Presbyterians Today

JUN-JUL 2018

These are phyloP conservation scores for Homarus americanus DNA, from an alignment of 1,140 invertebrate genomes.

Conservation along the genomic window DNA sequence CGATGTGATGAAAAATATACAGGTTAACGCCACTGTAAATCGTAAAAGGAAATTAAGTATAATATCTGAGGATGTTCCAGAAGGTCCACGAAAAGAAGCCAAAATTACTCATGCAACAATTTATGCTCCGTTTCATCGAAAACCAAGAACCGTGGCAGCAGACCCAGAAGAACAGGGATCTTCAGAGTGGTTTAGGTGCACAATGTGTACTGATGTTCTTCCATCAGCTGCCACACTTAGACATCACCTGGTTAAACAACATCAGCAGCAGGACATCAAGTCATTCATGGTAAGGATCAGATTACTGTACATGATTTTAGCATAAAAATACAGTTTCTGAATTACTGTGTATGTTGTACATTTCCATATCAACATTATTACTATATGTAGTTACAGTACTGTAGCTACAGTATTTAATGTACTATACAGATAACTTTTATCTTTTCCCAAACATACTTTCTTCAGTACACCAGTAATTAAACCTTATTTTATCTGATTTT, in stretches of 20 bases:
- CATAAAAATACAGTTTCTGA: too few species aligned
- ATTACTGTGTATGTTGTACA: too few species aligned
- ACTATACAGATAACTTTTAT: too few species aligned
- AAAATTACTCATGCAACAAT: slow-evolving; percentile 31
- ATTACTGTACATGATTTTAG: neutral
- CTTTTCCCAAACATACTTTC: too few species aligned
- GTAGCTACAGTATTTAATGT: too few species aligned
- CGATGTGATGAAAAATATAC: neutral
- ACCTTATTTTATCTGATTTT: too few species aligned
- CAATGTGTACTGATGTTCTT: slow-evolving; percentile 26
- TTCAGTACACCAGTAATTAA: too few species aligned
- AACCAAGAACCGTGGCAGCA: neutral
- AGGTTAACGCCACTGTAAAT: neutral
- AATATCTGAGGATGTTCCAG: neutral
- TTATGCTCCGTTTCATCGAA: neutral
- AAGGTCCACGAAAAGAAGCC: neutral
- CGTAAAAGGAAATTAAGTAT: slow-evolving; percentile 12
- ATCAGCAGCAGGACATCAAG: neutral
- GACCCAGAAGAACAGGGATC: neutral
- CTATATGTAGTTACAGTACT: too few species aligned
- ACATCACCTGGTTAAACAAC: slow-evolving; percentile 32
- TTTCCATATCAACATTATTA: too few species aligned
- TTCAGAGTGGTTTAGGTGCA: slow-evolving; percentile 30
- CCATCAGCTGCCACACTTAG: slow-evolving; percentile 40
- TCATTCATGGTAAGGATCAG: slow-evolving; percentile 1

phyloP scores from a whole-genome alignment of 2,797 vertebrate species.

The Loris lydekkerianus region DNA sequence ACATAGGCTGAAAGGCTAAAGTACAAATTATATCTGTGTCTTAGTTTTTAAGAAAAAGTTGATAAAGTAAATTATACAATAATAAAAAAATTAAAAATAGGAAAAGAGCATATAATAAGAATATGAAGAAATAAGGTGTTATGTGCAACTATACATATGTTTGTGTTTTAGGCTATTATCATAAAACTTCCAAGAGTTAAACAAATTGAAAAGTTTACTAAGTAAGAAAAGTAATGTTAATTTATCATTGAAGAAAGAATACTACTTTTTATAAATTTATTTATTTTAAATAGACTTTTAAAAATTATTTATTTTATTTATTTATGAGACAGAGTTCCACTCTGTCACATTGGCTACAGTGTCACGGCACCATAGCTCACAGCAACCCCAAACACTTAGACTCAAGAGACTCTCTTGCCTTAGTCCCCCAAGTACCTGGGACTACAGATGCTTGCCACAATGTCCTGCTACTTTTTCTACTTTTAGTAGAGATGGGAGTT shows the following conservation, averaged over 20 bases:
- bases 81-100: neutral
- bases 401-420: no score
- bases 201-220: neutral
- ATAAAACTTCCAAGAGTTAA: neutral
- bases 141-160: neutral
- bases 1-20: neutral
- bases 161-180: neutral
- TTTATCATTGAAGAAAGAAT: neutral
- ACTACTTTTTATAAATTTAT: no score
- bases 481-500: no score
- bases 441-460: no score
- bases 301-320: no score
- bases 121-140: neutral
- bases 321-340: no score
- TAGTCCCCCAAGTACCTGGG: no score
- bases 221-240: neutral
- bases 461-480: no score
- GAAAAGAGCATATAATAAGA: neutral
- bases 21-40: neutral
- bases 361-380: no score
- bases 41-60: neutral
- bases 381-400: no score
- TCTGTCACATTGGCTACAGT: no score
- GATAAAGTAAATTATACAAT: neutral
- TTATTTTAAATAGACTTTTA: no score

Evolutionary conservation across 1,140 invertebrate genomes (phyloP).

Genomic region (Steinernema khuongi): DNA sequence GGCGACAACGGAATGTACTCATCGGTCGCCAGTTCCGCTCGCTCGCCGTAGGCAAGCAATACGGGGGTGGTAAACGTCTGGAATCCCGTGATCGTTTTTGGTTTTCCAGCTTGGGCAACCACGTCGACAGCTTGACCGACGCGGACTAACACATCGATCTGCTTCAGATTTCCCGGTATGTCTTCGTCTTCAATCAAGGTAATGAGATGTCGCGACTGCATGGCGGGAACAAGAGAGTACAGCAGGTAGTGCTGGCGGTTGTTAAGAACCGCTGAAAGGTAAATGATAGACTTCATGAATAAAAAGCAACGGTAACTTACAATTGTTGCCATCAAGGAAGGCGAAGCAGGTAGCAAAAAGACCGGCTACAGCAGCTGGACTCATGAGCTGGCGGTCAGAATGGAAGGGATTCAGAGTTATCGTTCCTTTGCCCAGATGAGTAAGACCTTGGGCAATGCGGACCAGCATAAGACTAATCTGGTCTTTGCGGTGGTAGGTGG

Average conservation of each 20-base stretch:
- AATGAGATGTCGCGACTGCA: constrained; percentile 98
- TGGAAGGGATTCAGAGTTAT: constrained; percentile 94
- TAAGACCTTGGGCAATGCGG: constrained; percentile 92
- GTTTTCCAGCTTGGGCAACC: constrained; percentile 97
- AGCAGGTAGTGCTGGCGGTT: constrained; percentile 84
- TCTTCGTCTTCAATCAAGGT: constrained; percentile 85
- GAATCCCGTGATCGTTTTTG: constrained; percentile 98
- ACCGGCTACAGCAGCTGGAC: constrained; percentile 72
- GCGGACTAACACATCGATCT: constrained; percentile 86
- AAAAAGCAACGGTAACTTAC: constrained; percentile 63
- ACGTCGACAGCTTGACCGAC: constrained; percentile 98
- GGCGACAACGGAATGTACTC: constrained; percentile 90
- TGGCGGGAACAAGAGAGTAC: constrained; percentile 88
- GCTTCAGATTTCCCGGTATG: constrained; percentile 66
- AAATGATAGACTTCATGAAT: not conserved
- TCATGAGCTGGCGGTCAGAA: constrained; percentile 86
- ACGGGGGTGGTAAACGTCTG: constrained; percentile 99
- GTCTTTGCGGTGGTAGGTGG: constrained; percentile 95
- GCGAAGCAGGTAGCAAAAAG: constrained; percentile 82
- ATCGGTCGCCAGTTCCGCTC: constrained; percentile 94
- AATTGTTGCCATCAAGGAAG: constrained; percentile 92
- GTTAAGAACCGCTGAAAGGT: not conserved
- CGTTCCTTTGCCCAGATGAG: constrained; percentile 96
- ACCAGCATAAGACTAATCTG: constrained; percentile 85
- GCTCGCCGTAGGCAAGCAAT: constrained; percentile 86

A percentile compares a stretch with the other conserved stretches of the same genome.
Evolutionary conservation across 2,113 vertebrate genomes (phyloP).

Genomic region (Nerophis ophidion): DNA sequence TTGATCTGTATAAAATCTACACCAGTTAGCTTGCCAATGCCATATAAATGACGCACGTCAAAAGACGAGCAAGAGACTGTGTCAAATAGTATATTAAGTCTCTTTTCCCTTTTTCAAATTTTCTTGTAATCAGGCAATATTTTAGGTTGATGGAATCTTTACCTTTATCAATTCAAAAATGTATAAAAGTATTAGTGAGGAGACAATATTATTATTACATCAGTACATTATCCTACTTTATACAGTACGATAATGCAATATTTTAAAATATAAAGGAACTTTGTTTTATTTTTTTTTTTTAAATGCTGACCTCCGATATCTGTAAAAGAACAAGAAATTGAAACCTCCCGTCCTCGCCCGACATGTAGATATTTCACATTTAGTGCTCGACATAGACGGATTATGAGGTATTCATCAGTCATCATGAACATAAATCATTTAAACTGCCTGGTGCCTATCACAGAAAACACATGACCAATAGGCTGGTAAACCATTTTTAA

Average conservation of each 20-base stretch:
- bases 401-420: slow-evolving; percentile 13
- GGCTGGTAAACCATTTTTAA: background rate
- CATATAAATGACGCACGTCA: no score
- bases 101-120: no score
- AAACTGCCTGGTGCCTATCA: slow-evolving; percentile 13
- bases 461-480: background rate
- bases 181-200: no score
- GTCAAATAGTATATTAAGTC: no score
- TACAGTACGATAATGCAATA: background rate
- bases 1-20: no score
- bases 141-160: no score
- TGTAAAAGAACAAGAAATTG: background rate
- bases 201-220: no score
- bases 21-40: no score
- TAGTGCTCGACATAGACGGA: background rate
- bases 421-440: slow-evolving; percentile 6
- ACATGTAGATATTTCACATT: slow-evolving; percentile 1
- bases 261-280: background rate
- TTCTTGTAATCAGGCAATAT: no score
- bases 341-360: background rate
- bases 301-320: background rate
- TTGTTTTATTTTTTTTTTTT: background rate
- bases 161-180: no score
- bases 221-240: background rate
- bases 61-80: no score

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ADVOCATES took was to explore how to engage people with autism spectrum disorder on a Sunday morning in a way that they and their families would feel welcome, safe and supported. "We wanted to make our worship service friendly," Masters said. Southern Heights began with its worship bulletin, which like many is heavy on text, and simplified it, adding visual cues to help show what is happening in the service. While the visual cues are helpful to people with autism spectrum I t was just another Sunday morning in the Cornhusker State. The faithful entered Southern Heights Presbyterian's sanctuary, filling the cavernous room with chatter before the start of worship. The bell chimed and the chattering — as well as the rustling of coats, worship bulletins and those flipping through the hymnals and marking the hymns for the day — subsided. The Christ candle was solemnly lit, leaving a flickering flame to aid in prayerful contemplation. The prelude broke the silence. It was time to stand for the Call to Worship. Now sit for the Confession. And back up again for the singing of the Gloria Patri. It was just another Sunday morning for many in this Lincoln, Nebraska, congregation. But for little Kenny, this Lord's Day was very different. For the first time in his young life, he wasn't distracted by noise or movements around him. He folded his hands in prayer as the other worshippers did and followed along with the unison prayer. He did so because the church's new bulletin featured icons at each part of the service, indicating what to do. Kenny is autistic. "Kenny looked at the picture of the prayer hands in the bulletin and followed along. It was the first time he has done that," said the Rev. Leanne Masters. Masters is not just a proud pastor speaking of a first-grader who was diagnosed with autism spectrum disorder in 2016. Masters is also Kenny's mother. Soon after the diagnosis, Masters shared the news openly with her church family, explaining the best she could what might be expected. But that wasn't easy. "There's a reason why it's called 'autism spectrum disorder' — that's because the behaviors look different for each person. There's a spectrum of behaviors," Masters said. After she shared the news, the mission committee asked Masters how they could support her family. With a long-standing commitment to missions, tithing 10 percent to both local and international causes, the team decided it was time to become advocates for autism. A representative from Autism Family Network, an organization in Lincoln, was invited to talk to the congregation. What they heard was troublesome. "We discovered that there were congregations that actually asked families to leave because of distur- bances during worship," Masters said. Masters explained that dis- turbances can happen because churches are sensory-heavy places, with a cacophony of sounds — voices speaking and singing, together and solo — and smells of smoke from candles being extinguished, water being poured into baptismal fonts, and so on. "There's a lot going on to process and for those with autism, sensory overload can result in behavioral issues," Masters said. "When we heard there were families being told to leave their churches, we knew we had to do something." The first step the mission team Worship bulletin 'shows' as well as tells Church welcomes people with autism spectrum disorder BY DONNA FRISCHKNECHT JACKSON 16 JUNE/JULY 2018 | Pr e s by te r i a n s To d ay COURTESY OF LEANNE MASTERS Southern Heights Presbyterian's new worship bulletin, featuring icons indicating what to do in the service, was created with those diagnosed with autism spectrum disorder in mind.

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